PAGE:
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How the top Formula One (F1) teams stay on the podium
Dec05

How the top Formula One (F1) teams stay on the podium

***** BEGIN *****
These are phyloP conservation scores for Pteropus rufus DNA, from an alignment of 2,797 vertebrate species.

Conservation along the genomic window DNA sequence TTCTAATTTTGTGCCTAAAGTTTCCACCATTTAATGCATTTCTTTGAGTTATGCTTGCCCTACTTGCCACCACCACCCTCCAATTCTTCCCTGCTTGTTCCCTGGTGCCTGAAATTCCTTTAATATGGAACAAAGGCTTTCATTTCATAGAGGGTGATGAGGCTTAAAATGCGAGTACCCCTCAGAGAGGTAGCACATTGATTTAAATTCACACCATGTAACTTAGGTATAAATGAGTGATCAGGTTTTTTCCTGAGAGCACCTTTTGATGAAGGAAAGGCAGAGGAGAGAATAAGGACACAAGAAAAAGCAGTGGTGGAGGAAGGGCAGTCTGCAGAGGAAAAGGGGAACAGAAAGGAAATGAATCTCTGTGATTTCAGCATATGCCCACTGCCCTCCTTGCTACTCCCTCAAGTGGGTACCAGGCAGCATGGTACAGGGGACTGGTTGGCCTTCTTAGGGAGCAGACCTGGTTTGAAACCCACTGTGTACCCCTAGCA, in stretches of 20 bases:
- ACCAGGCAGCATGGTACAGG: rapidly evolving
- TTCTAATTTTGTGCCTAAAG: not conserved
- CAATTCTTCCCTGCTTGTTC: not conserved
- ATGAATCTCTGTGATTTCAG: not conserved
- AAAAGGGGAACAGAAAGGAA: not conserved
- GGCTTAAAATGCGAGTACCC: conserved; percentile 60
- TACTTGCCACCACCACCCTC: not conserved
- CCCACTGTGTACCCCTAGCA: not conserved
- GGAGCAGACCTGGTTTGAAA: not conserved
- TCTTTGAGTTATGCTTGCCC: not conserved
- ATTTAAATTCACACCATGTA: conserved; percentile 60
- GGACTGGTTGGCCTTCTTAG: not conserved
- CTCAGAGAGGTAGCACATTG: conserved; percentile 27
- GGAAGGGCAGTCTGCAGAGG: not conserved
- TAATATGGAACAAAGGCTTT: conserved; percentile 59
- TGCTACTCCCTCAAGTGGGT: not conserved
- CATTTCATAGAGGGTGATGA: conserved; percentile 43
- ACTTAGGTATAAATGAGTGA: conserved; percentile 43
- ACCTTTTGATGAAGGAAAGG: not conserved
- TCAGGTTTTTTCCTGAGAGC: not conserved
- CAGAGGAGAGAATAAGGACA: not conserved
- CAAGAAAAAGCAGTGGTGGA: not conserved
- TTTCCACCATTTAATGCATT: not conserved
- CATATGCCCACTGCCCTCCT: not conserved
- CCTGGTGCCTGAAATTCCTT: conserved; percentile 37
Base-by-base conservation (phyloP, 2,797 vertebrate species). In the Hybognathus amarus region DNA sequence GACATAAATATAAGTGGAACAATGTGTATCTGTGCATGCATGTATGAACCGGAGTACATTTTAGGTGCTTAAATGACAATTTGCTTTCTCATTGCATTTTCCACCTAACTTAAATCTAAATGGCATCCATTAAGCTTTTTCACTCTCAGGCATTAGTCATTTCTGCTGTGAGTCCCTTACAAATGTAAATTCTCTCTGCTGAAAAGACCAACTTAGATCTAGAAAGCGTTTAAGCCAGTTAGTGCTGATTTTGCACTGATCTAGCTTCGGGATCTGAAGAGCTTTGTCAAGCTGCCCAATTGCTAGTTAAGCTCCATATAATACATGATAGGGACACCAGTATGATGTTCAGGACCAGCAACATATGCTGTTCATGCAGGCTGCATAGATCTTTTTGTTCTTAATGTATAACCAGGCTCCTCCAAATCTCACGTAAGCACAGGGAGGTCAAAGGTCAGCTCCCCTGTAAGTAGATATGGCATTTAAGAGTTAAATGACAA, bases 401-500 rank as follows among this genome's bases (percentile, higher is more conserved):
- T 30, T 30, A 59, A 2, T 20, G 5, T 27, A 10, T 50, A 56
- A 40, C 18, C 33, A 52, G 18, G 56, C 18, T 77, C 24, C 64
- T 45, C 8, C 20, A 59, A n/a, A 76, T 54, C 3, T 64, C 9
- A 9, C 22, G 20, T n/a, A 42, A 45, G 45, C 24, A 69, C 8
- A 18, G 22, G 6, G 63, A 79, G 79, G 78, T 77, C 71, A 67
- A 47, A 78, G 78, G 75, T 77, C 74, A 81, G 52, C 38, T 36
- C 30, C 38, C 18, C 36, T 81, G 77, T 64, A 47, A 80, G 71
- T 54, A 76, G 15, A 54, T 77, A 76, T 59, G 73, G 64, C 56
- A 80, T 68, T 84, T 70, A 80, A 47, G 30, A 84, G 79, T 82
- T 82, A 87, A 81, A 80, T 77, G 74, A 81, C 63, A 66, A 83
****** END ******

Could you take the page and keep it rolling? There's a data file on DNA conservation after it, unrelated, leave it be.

You may already know that Computational Fluid Dynamics (CFD) is currently used by all Formula One teams as part of their ongoing development for their aerodynamics and cooling packages. Since the technologies pioneered in F1 car development regularly flow through into other engineering industries, we felt that a post on this topic was the perfect way to launch LEAP's CFD blog.   In recent years, CFD has become a tool that is no longer just a complement to F1 team's sophisticated wind tunnel and track testing equipment, but an indispensable tool for the top teams to gain that extra competitive advantage. In this post, we will focus on why and how this powerful technology is used by Formula One teams today, as well as global automotive manufacturers who employ similar techniques (within slightly longer timeframes).   Formula One is a unique sport from a technical perspective, where all teams manufacture and design components from a blank sheet to conform to a certain set of rules. These rules are interpreted differently by all teams and as such there is considerable design freedom (amid regular rule changes and updates). Ultimately, this design freedom has a significant impact on the performance of F1 car designs during on-track testing, qualifying and during real race conditions.   The aerodynamic design process must be extremely efficient for a team to remain competitive, as any inefficient period will inevitably lead to a loss of performance compared to other teams that have continued along an efficient development path. This is why supercomputers and wind tunnels run 24/7 at most Formula One team headquarters.   Typical Formula One Super Computer Courtesy of SAUBER PETRONAS Engineering AG   Most teams will adhere to the following development process.   Initial CFD analysis of multiple concepts Further CFD development of the most promising concepts Wind tunnel tests of developed concepts Track confirmation of new parts (usually on the Friday before a race)   This whole process can be accelerated if the performance improvements are found to be significant enough, and potentially any idea (even relatively radical changes) could be designed, tested, and raced within just a two week period.   For an aerodynamicist, the use of CFD is a vital tool in Formula One, as it provides repeatable results in a controlled environment that is sometimes not achievable even in the controlled environment of a $200 million wind tunnel. The aerodynamicist has the freedom to design without limitations on mounting points, prototyping lag times or mechanical issues that may otherwise prevent physical testing. The increasing use of CFD has led to a process that encourages creative design and rapid development of...

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